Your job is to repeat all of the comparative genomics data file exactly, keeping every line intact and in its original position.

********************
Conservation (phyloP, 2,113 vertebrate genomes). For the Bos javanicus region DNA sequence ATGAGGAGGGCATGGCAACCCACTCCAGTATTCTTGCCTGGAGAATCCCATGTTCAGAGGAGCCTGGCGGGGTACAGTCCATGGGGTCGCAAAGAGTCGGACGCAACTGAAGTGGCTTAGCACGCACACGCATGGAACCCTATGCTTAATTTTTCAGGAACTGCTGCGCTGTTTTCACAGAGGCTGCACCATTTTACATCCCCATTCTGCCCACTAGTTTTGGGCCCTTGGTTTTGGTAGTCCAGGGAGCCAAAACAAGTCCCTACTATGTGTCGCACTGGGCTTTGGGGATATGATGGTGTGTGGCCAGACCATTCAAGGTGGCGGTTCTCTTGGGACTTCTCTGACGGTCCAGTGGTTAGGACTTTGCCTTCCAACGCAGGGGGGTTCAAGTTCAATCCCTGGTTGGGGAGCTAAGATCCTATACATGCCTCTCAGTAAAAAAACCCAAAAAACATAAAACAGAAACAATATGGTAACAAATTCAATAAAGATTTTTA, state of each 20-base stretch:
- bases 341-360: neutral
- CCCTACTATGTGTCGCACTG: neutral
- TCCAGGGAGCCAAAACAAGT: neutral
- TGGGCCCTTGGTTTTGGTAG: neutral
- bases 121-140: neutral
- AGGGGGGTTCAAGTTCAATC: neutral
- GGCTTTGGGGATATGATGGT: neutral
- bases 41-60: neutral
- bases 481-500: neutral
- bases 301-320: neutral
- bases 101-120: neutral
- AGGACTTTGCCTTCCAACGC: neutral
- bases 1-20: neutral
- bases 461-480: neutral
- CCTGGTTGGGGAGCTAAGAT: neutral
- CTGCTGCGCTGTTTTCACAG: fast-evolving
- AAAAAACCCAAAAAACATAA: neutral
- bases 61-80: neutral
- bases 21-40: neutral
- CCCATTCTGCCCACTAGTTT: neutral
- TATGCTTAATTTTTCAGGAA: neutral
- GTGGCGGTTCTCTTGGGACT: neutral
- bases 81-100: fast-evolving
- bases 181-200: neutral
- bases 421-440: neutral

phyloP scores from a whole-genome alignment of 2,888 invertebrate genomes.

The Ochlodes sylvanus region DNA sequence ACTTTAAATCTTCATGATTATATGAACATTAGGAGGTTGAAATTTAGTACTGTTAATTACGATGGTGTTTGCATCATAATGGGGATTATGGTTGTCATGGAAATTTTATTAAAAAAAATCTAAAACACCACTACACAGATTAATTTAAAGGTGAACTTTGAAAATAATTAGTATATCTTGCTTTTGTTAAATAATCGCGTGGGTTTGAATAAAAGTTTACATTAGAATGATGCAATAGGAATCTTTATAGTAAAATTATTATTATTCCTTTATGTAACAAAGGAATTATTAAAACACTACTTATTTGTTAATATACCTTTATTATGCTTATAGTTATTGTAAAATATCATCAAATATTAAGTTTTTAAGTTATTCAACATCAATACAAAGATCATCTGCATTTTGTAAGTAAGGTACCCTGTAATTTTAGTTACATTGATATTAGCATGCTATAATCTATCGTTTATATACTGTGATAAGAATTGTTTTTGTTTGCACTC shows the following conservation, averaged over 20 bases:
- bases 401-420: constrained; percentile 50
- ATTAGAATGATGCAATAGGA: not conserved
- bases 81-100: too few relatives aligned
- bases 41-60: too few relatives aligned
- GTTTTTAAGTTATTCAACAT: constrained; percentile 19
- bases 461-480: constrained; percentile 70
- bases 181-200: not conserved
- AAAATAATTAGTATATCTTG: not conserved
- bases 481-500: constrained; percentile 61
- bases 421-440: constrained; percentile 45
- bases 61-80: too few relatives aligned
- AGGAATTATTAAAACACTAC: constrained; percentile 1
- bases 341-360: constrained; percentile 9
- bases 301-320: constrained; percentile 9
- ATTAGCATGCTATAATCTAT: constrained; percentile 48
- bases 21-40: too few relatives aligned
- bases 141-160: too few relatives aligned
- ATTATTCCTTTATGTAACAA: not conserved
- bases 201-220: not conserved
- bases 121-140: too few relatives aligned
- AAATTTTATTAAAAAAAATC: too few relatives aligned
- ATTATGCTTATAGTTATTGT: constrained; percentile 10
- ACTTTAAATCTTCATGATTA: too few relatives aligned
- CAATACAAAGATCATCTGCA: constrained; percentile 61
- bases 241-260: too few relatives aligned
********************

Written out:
Conservation (phyloP, 2,113 vertebrate genomes). For the Bos javanicus region DNA sequence ATGAGGAGGGCATGGCAACCCACTCCAGTATTCTTGCCTGGAGAATCCCATGTTCAGAGGAGCCTGGCGGGGTACAGTCCATGGGGTCGCAAAGAGTCGGACGCAACTGAAGTGGCTTAGCACGCACACGCATGGAACCCTATGCTTAATTTTTCAGGAACTGCTGCGCTGTTTTCACAGAGGCTGCACCATTTTACATCCCCATTCTGCCCACTAGTTTTGGGCCCTTGGTTTTGGTAGTCCAGGGAGCCAAAACAAGTCCCTACTATGTGTCGCACTGGGCTTTGGGGATATGATGGTGTGTGGCCAGACCATTCAAGGTGGCGGTTCTCTTGGGACTTCTCTGACGGTCCAGTGGTTAGGACTTTGCCTTCCAACGCAGGGGGGTTCAAGTTCAATCCCTGGTTGGGGAGCTAAGATCCTATACATGCCTCTCAGTAAAAAAACCCAAAAAACATAAAACAGAAACAATATGGTAACAAATTCAATAAAGATTTTTA, state of each 20-base stretch:
- bases 341-360: neutral
- CCCTACTATGTGTCGCACTG: neutral
- TCCAGGGAGCCAAAACAAGT: neutral
- TGGGCCCTTGGTTTTGGTAG: neutral
- bases 121-140: neutral
- AGGGGGGTTCAAGTTCAATC: neutral
- GGCTTTGGGGATATGATGGT: neutral
- bases 41-60: neutral
- bases 481-500: neutral
- bases 301-320: neutral
- bases 101-120: neutral
- AGGACTTTGCCTTCCAACGC: neutral
- bases 1-20: neutral
- bases 461-480: neutral
- CCTGGTTGGGGAGCTAAGAT: neutral
- CTGCTGCGCTGTTTTCACAG: fast-evolving
- AAAAAACCCAAAAAACATAA: neutral
- bases 61-80: neutral
- bases 21-40: neutral
- CCCATTCTGCCCACTAGTTT: neutral
- TATGCTTAATTTTTCAGGAA: neutral
- GTGGCGGTTCTCTTGGGACT: neutral
- bases 81-100: fast-evolving
- bases 181-200: neutral
- bases 421-440: neutral

phyloP scores from a whole-genome alignment of 2,888 invertebrate genomes.

The Ochlodes sylvanus region DNA sequence ACTTTAAATCTTCATGATTATATGAACATTAGGAGGTTGAAATTTAGTACTGTTAATTACGATGGTGTTTGCATCATAATGGGGATTATGGTTGTCATGGAAATTTTATTAAAAAAAATCTAAAACACCACTACACAGATTAATTTAAAGGTGAACTTTGAAAATAATTAGTATATCTTGCTTTTGTTAAATAATCGCGTGGGTTTGAATAAAAGTTTACATTAGAATGATGCAATAGGAATCTTTATAGTAAAATTATTATTATTCCTTTATGTAACAAAGGAATTATTAAAACACTACTTATTTGTTAATATACCTTTATTATGCTTATAGTTATTGTAAAATATCATCAAATATTAAGTTTTTAAGTTATTCAACATCAATACAAAGATCATCTGCATTTTGTAAGTAAGGTACCCTGTAATTTTAGTTACATTGATATTAGCATGCTATAATCTATCGTTTATATACTGTGATAAGAATTGTTTTTGTTTGCACTC shows the following conservation, averaged over 20 bases:
- bases 401-420: constrained; percentile 50
- ATTAGAATGATGCAATAGGA: not conserved
- bases 81-100: too few relatives aligned
- bases 41-60: too few relatives aligned
- GTTTTTAAGTTATTCAACAT: constrained; percentile 19
- bases 461-480: constrained; percentile 70
- bases 181-200: not conserved
- AAAATAATTAGTATATCTTG: not conserved
- bases 481-500: constrained; percentile 61
- bases 421-440: constrained; percentile 45
- bases 61-80: too few relatives aligned
- AGGAATTATTAAAACACTAC: constrained; percentile 1
- bases 341-360: constrained; percentile 9
- bases 301-320: constrained; percentile 9
- ATTAGCATGCTATAATCTAT: constrained; percentile 48
- bases 21-40: too few relatives aligned
- bases 141-160: too few relatives aligned
- ATTATTCCTTTATGTAACAA: not conserved
- bases 201-220: not conserved
- bases 121-140: too few relatives aligned
- AAATTTTATTAAAAAAAATC: too few relatives aligned
- ATTATGCTTATAGTTATTGT: constrained; percentile 10
- ACTTTAAATCTTCATGATTA: too few relatives aligned
- CAATACAAAGATCATCTGCA: constrained; percentile 61
- bases 241-260: too few relatives aligned